I guess you derive this because the cost of the LiDAR is so much? I am curious how much does it cost? I personally am guessing not very much, but hey, I am basing that on absolutely nothing too
 

iDento

macrumors 6502a
Sep 8, 2011
689
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I have this app even though it is not really helpful for me. This app is amazing but unfortunately they do not have good apps for us dentists. We are used to use apps that take ages to get an update, crazy pricing and unnecessary complex user interfaces.

I could manage my dental practice with a good database app in my iPad Pro or iMac, unfortunately again, I can’t find any. TapForms is not designed for teams, FileMaker is complex.
 

Relentless Power

macrumors Nehalem
Jul 12, 2016
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The potential for AR is huge and is already being used in medicine, surgery, design, sports, industrial inspection, interior design, architecture, training, education and more.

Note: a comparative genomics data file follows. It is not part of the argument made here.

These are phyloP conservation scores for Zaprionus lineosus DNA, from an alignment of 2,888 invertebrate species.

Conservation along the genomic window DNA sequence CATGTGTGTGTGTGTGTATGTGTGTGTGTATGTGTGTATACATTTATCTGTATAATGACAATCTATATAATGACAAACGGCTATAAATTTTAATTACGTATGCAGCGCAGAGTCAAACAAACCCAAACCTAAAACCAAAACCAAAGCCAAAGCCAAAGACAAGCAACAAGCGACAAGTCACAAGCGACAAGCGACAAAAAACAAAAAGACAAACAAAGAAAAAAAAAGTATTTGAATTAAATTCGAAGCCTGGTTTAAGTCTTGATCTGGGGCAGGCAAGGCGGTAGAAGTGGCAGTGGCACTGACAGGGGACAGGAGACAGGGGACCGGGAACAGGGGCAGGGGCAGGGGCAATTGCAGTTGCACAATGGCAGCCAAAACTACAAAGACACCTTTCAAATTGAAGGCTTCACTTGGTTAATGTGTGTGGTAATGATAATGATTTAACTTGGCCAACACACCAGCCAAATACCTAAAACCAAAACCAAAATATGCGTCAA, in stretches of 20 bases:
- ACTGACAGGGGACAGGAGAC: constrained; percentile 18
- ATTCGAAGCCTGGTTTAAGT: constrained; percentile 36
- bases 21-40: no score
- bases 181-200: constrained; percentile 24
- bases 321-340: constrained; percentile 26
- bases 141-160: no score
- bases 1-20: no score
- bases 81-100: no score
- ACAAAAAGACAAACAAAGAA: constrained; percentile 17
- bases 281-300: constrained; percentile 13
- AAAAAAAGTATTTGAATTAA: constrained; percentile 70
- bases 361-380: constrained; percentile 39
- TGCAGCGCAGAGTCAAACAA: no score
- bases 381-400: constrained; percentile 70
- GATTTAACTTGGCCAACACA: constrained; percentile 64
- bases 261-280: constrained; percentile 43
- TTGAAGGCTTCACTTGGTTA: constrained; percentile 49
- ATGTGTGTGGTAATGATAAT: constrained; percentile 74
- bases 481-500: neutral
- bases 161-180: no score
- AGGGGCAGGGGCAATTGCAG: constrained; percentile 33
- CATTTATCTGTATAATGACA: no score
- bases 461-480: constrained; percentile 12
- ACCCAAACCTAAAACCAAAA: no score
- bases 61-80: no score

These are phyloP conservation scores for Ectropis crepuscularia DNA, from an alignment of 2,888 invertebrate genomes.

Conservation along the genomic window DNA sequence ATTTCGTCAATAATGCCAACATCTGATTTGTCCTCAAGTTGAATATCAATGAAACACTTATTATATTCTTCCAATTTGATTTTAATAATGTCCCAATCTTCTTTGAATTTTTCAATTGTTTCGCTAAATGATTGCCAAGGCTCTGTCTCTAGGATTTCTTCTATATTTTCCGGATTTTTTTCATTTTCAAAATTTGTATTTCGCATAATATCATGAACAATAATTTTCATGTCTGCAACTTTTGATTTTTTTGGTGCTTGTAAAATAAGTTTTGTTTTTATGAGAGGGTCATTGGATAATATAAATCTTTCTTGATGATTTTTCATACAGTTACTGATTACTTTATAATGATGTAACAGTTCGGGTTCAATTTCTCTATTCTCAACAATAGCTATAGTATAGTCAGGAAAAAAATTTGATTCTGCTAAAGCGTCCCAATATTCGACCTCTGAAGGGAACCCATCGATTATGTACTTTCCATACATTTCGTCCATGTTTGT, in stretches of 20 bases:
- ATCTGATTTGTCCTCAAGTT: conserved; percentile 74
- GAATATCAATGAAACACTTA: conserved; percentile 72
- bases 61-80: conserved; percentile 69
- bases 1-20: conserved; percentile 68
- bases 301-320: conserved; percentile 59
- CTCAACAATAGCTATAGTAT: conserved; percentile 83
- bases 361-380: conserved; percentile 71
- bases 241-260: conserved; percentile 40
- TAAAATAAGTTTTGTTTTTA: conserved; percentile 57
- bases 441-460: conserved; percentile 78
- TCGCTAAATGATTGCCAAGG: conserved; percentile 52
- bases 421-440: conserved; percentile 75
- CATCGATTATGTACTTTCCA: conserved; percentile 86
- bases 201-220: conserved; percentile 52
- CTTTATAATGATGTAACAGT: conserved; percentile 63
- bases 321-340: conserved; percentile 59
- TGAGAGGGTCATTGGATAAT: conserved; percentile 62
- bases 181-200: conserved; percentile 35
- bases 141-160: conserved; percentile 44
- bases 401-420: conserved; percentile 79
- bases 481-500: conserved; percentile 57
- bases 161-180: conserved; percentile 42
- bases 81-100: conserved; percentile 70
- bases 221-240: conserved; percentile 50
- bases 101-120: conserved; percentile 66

There was an interesting piece that I read a while ago, about how AR will train new certified ASE technicians through ‘live demos’. If you think about how advanced vehicles are today with ECM‘s, completely computerized management, EV advancements, ect, this type of technology almost makes it necessary to train on something so diverse. To be honest, it’s completely over my head at this point, but what a time to be alive to see this type of technology flourish now, Imagine What it will be five years from now. Massive potential for this market, and all the other facets you indicated.
 

LeadingHeat

macrumors 6502a